In type 2 diabetes, coronary artery disease (CAD), the major cause of mortality, is often diagnosed late because of silent myocardial ischemia (MI) (1). Asymptomatic type 2 diabetic patients, particularly those with additional atherogenic factors predisposing to a more severe coronary risk (i.e., those “at high risk”) have to be, therefore, screened for CAD (2). Exercise electrocardiogram (ECG) is the most utilized screening test; however, several type 2 diabetic patients cannot exercise because of amputations or claudicatio and, as a whole, exercise ECG is not applicable also because of fatigue, dizzines, and hypertensive response in 30% of “at high risk” type 2 diabetic patients (3). Whatever the reason for exercise inability, these patients have a higher mortality rate (4) and they particularly deserve, therefore, to be screened for CAD (2).

This study aimed to evaluate the accuracy of dobutamine stress echocardiography (DSE) in detecting severe CAD in asymptomatic “at high risk” type 2 diabetic patients who were unable to exercise. In asymptomatic type 2 diabetic patients, DSE shows a 100% positive predictive value (5), but its negative predictive value is unknown. “At high risk” was defined as peripheral vascular disease (lumen stenosis ≥40% at ultrasound Doppler) and/or two or more of the following: family history of MI before 65 years of age, albumin excretion rate (AER) >20 μg/min, hypertension (>140/90 mmHg, or antihypertensive treatment), dyslipidemia (LDL cholesterol >13.3 mmol/l, HDL cholesterol <0.9 mmol/l, or <1.1 mmol/l in male or female, triglycerides >2.26 mmol/l, or antidyslipidemic treatment), and currently smoking. Exclusion criteria were symptoms or resting ECG signs of MI, age >70 years, and severe disease with poor prognosis.

Accuracy of DSE was measured against coronary angiography (CA), defined as positive if severe coronary stenosis (SCS) (≥70% lumen reduction) was observed.

DSE and CA were independently interpreted by two “blind” investigators. According to the Helsinki Declaration, all patients gave informed consent for this study.

A total of 56 consecutive patients were recruited, but DSE was not applicable/diagnostic in 21 (37%) because of either poor transthoracic window (n = 12, 21%) or submaximal stress (n = 9, 16%). CA was performed in the remaining 35 patients (16 males and 19 females, aged 63 ± 6 years, BMI 30 ± 5 kg/m2, diabetes duration 15 ± 8 years, HbA1c 8.5 ± 2%). Of these, 72% had peripheral vascular disease, 60% family history of MI, 46% increased AER, 75% hypertension, 85% dyslipidemia, and 65% were smokers. Of the 35 patients, 19 (54%) showed SCS, 7 (20%) showed three-vessel, 6 (17%) showed two-vessel, and 6 (17%) showed one-vessel disease. No significant differences in clinical and metabolic features were observed between patients with or without SCS. Although not an aim of our study, these data indicate a high prevalence (54%) of severe CAD in asymptomatic “at high risk” type 2 diabetic patients unable to exercise. Of the 19 patients with SCS, 4 (all with three-vessel disease) were DSE positive (true positive) and 15 were DSE negative (false negative). Of the 16 patients with no SCS, 1 was DSE positive (false positive) and 15 DSE negative (true negative). Overall, DSE accuracy was 54% (i.e., sensitivity = 21% and specificity = 94%). Positive and negative predictive values were 80 and 50%, respectively.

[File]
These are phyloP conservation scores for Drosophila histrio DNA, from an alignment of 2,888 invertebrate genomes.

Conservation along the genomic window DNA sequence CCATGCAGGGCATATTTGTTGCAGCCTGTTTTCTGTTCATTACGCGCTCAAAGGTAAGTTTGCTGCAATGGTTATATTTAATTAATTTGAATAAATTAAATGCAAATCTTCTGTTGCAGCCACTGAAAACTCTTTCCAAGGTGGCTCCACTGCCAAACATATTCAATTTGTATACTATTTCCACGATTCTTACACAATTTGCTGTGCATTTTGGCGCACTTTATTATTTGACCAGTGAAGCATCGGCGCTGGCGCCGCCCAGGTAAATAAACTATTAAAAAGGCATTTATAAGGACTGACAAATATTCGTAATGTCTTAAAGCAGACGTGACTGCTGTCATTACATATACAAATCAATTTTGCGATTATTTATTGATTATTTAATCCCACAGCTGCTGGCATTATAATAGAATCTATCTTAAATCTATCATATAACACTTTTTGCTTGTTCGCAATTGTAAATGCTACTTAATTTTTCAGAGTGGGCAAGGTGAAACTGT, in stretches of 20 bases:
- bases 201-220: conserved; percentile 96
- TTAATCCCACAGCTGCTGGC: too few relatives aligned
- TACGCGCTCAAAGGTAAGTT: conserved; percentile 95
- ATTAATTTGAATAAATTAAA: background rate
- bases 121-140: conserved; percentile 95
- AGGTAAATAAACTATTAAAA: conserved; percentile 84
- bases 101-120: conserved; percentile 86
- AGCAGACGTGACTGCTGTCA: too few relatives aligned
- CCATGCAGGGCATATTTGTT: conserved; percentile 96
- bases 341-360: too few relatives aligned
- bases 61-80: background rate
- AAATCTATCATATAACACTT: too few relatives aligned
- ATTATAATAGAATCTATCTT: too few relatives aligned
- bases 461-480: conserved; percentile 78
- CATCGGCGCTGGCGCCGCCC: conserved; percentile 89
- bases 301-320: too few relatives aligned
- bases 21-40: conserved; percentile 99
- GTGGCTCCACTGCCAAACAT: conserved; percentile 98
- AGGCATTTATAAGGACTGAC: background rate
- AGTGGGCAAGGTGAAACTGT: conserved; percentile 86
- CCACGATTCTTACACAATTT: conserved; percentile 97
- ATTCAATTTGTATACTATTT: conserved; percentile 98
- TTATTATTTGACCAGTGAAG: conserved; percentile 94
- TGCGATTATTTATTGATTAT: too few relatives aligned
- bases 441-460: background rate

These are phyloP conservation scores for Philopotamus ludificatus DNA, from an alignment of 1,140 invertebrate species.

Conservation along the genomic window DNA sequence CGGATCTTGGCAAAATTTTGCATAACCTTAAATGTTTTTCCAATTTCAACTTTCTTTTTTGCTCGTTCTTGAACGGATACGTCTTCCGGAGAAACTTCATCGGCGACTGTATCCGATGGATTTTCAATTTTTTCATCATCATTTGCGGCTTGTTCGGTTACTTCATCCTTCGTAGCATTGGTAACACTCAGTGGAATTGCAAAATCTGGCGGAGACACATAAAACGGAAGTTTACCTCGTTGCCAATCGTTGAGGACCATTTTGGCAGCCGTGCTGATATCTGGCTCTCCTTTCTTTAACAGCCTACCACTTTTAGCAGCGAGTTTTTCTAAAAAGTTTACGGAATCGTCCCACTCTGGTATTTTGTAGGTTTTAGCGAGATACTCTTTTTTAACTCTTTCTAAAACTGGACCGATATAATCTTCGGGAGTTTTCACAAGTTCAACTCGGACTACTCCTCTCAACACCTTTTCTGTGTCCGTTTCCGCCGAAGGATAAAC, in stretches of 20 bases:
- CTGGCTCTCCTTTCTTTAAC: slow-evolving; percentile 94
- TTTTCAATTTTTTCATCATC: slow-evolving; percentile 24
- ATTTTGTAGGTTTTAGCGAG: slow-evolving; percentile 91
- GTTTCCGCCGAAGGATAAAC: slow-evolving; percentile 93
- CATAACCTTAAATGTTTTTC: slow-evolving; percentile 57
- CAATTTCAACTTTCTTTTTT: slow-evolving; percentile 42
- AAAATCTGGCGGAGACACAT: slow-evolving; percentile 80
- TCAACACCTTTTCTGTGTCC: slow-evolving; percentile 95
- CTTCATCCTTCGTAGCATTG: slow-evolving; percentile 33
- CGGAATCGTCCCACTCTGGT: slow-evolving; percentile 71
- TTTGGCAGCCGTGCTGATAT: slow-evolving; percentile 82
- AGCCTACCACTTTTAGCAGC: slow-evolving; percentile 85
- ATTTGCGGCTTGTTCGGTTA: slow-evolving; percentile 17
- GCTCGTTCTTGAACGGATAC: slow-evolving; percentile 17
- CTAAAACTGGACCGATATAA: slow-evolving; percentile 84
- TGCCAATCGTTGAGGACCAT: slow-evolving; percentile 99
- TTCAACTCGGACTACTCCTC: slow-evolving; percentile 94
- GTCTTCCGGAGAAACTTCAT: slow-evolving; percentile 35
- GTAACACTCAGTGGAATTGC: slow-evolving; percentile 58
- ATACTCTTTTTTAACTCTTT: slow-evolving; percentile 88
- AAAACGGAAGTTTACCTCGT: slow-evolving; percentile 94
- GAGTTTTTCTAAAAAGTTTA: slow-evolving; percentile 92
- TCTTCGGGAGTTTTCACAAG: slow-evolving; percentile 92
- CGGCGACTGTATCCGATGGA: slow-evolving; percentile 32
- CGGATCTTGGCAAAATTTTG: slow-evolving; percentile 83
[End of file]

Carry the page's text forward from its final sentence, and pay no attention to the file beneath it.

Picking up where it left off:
In conclusion, our data indicate a very poor sensitivity and negative predictive value of DSE in detecting severe CAD in “at high risk ” type 2 diabetic patients unable to exercise.

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Address correspondence to Dr. Simonetta Bacci, Unit of Endocrinology, Scientific Institute “Casa Sollievo della Sofferenza,” Viale Cappuccini 71013, San Giovanni Rotondo, Foggia, Italy. E-mail: